What I always found inspiring about this book was the main character’s determination to help an entire community that he couldn’t even see. I admired Horton’s devotion to his cause, and the respect he had for all forms of life made him a truly lovable hero. With colorful characters, adventure and a heartwarming message, Horton Hears a Who! is one of my favorite Dr. Seuss stories, and one I’ll definitely enjoy for the rest of my life.

Notable Authors: Dr. Seuss

I’ve been feeling a little nostalgic lately: looking through my books for old favorites, watching movies from my childhood whenever they’re on TV, even listening to songs from the ’90s once in a while. That’s how I recently had an idea for another post on inspiration, because when I think about my childhood, one of the most prominent figures that comes to mind is the author of some of my favorite classics of children’s literature: Dr. Seuss.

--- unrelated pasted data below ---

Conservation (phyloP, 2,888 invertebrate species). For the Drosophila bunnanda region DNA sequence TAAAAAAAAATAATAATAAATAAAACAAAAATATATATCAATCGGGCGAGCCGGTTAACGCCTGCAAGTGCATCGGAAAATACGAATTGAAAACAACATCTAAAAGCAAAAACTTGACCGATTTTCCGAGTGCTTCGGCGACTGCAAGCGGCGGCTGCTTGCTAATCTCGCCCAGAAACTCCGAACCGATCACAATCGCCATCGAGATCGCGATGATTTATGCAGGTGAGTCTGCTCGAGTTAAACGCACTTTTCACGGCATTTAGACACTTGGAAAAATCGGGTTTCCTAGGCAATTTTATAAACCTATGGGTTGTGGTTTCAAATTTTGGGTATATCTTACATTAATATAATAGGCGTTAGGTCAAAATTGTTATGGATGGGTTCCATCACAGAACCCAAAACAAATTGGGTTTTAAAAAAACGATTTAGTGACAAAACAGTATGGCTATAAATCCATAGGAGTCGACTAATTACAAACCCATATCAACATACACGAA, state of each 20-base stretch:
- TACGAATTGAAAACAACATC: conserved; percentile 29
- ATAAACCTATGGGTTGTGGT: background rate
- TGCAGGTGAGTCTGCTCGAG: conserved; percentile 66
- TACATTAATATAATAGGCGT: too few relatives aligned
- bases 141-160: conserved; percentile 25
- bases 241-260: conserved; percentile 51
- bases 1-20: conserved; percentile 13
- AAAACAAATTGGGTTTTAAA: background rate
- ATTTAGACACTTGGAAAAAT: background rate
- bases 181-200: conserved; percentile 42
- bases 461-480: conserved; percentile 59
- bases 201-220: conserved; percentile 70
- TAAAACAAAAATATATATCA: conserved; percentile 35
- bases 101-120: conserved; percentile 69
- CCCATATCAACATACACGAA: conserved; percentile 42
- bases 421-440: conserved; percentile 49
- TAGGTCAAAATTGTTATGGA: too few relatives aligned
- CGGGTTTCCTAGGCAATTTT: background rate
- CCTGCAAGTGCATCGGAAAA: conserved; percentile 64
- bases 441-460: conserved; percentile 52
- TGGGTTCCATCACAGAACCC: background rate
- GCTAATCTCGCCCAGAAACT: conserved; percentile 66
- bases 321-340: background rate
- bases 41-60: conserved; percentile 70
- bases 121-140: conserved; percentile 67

Theodor Geisel in 1957

Theodor Geisel in 1957

Bio

Name: Theodor Seuss Geisel
Pen Name: Dr. Seuss
Life: Mar. 2, 1904 – Sept. 24, 1991
Gender: male
Nationality: American
Occupation: writer, cartoonist, animator, publisher, artist
Genres: children’s literature
Notable Works: The Cat in the Hat, Horton Hears a Who!, Green Eggs and Ham
My Favorite Works: The Cat in the Hat, The Sneetches and Other Stories, Horton Hears a Who!, How the Grinch Stole Christmas!


Inspiration